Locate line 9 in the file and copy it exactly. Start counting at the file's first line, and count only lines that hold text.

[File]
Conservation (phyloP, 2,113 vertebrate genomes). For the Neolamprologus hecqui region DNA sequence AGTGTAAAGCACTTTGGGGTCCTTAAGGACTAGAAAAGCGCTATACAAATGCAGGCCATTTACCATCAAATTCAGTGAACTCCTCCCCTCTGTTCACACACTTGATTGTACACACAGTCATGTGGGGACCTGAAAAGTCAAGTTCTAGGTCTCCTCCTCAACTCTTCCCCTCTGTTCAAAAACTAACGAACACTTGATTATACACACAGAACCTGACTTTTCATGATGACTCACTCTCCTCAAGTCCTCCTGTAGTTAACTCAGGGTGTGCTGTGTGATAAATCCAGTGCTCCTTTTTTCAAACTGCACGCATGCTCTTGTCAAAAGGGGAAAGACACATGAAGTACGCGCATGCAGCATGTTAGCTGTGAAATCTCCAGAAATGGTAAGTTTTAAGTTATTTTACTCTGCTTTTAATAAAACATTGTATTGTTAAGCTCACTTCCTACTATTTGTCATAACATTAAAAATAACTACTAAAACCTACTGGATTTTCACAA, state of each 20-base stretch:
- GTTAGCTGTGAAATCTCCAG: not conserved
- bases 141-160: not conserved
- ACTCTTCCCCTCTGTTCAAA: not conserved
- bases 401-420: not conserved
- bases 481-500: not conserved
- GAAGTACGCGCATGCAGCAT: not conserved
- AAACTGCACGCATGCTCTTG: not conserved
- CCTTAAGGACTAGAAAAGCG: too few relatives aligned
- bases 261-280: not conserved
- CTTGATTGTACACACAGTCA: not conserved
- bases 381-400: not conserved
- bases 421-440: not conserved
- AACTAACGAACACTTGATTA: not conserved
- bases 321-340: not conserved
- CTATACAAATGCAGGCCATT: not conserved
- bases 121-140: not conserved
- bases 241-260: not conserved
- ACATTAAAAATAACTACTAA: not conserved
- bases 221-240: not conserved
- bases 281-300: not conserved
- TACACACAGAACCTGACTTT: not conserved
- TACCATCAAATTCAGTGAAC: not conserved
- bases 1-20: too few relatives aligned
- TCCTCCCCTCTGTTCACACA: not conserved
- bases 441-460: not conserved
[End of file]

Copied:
- CCTTAAGGACTAGAAAAGCG: too few relatives aligned